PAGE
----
Perhaps you’d want to commit to making your bed each morning for the next 60 days. Alternatively, you may tidy your area at the end of the day. These are simple goals that you may work towards achieving. It cannot be emphasised enough how critical it is to start with a well-defined plan in mind. In the absence of one, the subsequent three phases will lack direction, and you will find yourself sliding back into your old habits before you know it.

1. Craving

Unless we have a strong passion for change, we have no reason to act unless we have some degree of motivation or desire driving us to work for it. What you want is not the habit itself but the shift in the condition that it brings about.

It is at this point that you will begin to develop habits gradually. You will start with the smallest possible element of the objective you defined in the previous step and commit to bringing it to reality as quickly as possible.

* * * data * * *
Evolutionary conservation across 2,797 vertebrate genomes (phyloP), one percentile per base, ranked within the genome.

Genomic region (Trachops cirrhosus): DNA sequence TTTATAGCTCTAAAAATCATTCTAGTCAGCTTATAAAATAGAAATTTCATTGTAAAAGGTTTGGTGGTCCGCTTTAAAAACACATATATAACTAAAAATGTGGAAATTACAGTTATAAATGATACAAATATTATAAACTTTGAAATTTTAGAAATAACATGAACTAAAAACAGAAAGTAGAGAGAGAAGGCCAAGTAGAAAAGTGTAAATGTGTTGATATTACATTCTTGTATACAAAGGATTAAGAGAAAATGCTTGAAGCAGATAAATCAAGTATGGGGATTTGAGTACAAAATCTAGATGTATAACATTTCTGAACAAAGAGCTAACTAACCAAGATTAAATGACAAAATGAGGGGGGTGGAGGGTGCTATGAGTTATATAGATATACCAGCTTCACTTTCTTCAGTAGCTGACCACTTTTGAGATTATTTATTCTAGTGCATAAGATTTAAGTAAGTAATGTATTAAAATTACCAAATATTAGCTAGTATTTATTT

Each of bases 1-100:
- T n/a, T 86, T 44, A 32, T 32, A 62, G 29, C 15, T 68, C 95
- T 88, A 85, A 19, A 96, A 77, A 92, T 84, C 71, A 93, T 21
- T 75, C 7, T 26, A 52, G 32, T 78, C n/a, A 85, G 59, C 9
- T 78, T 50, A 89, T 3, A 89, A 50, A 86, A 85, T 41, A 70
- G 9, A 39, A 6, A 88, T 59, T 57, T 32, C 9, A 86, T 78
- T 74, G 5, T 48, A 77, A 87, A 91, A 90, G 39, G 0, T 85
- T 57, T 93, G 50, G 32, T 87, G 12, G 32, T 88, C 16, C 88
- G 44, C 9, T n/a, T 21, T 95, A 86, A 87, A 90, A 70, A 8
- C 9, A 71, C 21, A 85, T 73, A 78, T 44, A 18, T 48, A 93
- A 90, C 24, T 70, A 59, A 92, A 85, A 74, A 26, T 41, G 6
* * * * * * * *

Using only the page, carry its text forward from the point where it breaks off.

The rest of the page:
But your habits are not very well-formed. For example, you are a student studying in a school. Now you get the idea to study at least 5 hours a day. This is the initiation point of your new habit. But you won’t go to the next step unless you crave it. The craving comes from inside. It is the real reason you want to form a habit and stick to it for the longest time possible. There could be many reasons for craving. It might be due to the reward you think you will get from your new habit, or you just want to satisfy your inner feelings.

2. Response

This is the real habit that you engage in, which may take the shape of a thought or an action, depending on the situation. How committed you are and how much resistance is connected with your conduct determine whether or not you will get a response.

We refrain from engaging in an activity that leaves us dissatisfied or otherwise unappealing and difficult to carry out.

When they want to cultivate a reading habit, people make a big mistake by setting a challenging goal, such as reading 100 pages in a day. This is difficult during the early phases of habit formation. Motivation leads us to create pursuits such as reading 100 pages a day, but we should give ourselves small and realistic goals like 10 pages a day when starting. Set small, manageable goals in the beginning and build from there.